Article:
Perhaps it is similar to the barn raising events in American Amish communities. Everybody pitches in and nobody is left out, all working together until the new barn is completed. In these days of extreme natural disasters in the United States, news reporters will sometimes capture the spirit of chabadza on camera, recording how people help each other cope in the aftermath by ignoring race, income, religious beliefs, gender, education, and culture, just working together until the job is finished.

But these instances are rare. We tend to separate ourselves into little groups of “like” and ignore those who are “unlike.” We like to work with our “likes” but usually forget that the “unlikes” even exist. So what if…even a few of us found a project and approached it with chabadza? Every spring the public schools in my area do community projects, like cleaning up the trash in a neighborhood or clearing out brush on a vacant lot. The students all work together in assigned teams, and this is good. But what if they approached it as chabadza?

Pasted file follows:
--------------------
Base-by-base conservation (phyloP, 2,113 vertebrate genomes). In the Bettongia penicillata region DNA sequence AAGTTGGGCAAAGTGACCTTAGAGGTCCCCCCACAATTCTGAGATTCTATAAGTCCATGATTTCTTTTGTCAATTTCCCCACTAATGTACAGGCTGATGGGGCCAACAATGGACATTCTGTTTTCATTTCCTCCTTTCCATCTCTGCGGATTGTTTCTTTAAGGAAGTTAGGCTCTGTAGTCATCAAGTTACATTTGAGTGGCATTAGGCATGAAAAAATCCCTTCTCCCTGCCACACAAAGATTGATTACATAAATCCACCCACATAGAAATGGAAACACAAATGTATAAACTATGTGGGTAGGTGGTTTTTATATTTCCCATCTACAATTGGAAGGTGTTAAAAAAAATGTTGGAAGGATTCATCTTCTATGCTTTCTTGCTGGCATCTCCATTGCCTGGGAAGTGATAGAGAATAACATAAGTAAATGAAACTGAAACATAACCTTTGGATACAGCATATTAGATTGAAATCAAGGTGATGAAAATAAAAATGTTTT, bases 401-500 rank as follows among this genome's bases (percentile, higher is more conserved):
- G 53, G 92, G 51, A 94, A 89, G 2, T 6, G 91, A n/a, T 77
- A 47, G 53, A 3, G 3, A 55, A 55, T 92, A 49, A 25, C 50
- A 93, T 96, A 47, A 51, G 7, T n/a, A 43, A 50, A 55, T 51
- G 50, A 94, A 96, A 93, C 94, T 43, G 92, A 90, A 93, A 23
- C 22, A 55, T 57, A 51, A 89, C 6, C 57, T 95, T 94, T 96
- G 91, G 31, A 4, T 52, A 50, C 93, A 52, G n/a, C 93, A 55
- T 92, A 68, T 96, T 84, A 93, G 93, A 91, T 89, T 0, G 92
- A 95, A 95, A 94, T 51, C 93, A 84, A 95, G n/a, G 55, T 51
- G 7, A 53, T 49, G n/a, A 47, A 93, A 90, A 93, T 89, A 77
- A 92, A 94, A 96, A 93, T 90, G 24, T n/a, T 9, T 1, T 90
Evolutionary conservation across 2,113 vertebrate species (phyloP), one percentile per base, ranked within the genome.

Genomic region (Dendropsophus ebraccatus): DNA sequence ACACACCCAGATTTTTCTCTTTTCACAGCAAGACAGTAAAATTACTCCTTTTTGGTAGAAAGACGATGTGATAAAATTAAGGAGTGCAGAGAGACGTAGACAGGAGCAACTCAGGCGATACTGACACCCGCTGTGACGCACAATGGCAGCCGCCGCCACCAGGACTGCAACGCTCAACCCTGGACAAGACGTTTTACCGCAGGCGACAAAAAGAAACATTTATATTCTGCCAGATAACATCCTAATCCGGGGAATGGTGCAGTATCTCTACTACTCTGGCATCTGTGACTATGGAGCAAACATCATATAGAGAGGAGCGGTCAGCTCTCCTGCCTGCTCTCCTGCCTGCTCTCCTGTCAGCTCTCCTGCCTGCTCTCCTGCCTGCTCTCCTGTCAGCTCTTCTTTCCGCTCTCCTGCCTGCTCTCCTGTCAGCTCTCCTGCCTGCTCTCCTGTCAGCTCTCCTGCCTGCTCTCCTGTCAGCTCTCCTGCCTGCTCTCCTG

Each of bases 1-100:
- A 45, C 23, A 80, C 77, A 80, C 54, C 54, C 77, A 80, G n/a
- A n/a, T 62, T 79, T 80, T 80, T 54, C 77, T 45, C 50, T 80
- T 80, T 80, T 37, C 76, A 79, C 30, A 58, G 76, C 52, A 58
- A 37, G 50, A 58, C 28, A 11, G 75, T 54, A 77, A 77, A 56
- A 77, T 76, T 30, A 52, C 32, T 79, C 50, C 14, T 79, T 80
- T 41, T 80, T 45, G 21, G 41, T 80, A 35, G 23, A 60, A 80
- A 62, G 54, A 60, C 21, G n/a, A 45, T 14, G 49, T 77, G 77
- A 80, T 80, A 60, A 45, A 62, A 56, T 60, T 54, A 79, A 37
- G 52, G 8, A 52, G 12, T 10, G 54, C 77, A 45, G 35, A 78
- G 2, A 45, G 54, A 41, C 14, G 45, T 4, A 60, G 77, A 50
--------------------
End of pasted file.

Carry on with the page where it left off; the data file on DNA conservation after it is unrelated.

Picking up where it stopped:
We know that people tend to take ownership in things they participate in. In other words, if someone does something for you, you may be grateful, but if you work alongside someone to accomplish a goal, you have a vested interest in the outcome and tend to care more about the finished product. Graffiti artists who are invited to decorate building walls in former ghettos take pride in and ownership of their work, making sure their artwork remained untouched, a very different story from previous competition among gangs to mark out their territory with graffiti.